The WIS Director of Studies and former AP English teacher, Mr. Jim Reese, said, “There sort has been this reactionary conservative movement against the IB for the last 10 years. And every once and awhile those accusations will arise, because in the IB you don’t study American history or American literature. You study world history and while you might learn about American history, you learn about it in the context of what’s happening elsewhere around the world at the same time.”

IB’s Appeal to Universities

Not only does the IB give students a global perspective of the world, it is also extremely appealing to universities. The Diploma Program, itself, is one of the most, if not the most, challenging high school program in the world. The Diploma Program includes an advanced academic curriculum, ranging from the sciences to the arts, and several core requirements, including TOK ( a course that teaches IB philosophy), an Extended Essay, and CAS hours (extracurricular activities emphasizing “Creativity, Action, and Service.”) All this hard work pays off because graduating with the IB almost guarantees you a spot at a prestigious university.

“The IB is looked at very favorably by universities, but especially the elite universities. It’s understood that if you’ve gone through the IB diploma program, you are going to have a really rigorous education coming into university. You will be very well prepared. Universities love that,” Mr. Reese said.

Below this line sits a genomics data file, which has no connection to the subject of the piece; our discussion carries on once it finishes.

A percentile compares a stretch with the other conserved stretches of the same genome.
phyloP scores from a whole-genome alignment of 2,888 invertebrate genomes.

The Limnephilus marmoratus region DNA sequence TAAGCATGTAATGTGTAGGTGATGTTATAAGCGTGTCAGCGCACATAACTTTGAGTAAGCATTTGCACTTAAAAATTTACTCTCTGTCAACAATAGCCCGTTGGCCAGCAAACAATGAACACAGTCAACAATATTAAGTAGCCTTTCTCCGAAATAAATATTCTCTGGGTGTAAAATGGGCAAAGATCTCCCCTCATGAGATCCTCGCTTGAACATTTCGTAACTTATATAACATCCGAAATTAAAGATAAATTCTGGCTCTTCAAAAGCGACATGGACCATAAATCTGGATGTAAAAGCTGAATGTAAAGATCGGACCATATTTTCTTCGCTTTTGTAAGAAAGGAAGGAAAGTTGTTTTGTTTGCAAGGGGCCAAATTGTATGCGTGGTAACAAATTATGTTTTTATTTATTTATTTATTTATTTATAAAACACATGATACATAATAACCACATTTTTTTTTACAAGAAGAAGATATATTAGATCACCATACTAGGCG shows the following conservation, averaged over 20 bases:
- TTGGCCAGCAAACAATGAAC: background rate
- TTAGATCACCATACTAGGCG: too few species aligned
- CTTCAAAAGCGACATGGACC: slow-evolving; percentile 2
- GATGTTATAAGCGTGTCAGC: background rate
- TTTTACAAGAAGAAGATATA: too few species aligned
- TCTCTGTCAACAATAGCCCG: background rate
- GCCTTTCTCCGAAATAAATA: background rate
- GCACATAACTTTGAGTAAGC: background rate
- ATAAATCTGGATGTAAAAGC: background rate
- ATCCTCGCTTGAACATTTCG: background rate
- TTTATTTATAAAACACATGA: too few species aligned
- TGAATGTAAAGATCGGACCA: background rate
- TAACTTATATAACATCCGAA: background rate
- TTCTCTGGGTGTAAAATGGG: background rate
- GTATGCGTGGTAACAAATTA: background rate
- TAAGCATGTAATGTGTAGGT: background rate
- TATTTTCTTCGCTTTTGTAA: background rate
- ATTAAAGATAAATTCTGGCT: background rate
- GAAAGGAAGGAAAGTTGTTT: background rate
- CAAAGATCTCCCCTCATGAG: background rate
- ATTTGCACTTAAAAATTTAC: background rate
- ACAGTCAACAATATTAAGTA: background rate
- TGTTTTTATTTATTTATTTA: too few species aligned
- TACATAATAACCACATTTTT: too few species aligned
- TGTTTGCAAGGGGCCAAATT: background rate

The IB gives American students an opportunity to go to university around the world. This is one of the largest advantages of the IB: it is recognized by universities from all around the world leaving students with an infinite amount of possibilities for their future.

However, even if students decide to stay in the U.S., they still choose to take the IB rather than the AP to earn as many college-transferable credits as possible or to improve their college application by boasting the IB diploma as an achievement.

“Universities love people that go through the IB program. They know the AP is rigorous too but I just don’t think it’s the same kind of rigor because a lot of it has to do with quick, somewhat superficial responses, while the IB pushes for a deep understanding,” Mr. Reese said.

The Future of the IB at WIS

This deep understanding that the IB pushes for has made the curriculum very challenging.

Its difficult curriculum has gotten a reputation for causing a tremendous amount of stress. In an informal search of the IB on Google, the first pictures that pop up are memes about the stress associated with the IB.







At WIS, more specifically, there are many students that are struggling to meet all the deadlines and study for the weekly tests. After talking to Mr. Reese, it became clear that to survive the IB Diploma Program, time management, commitment, and work ethic are essential.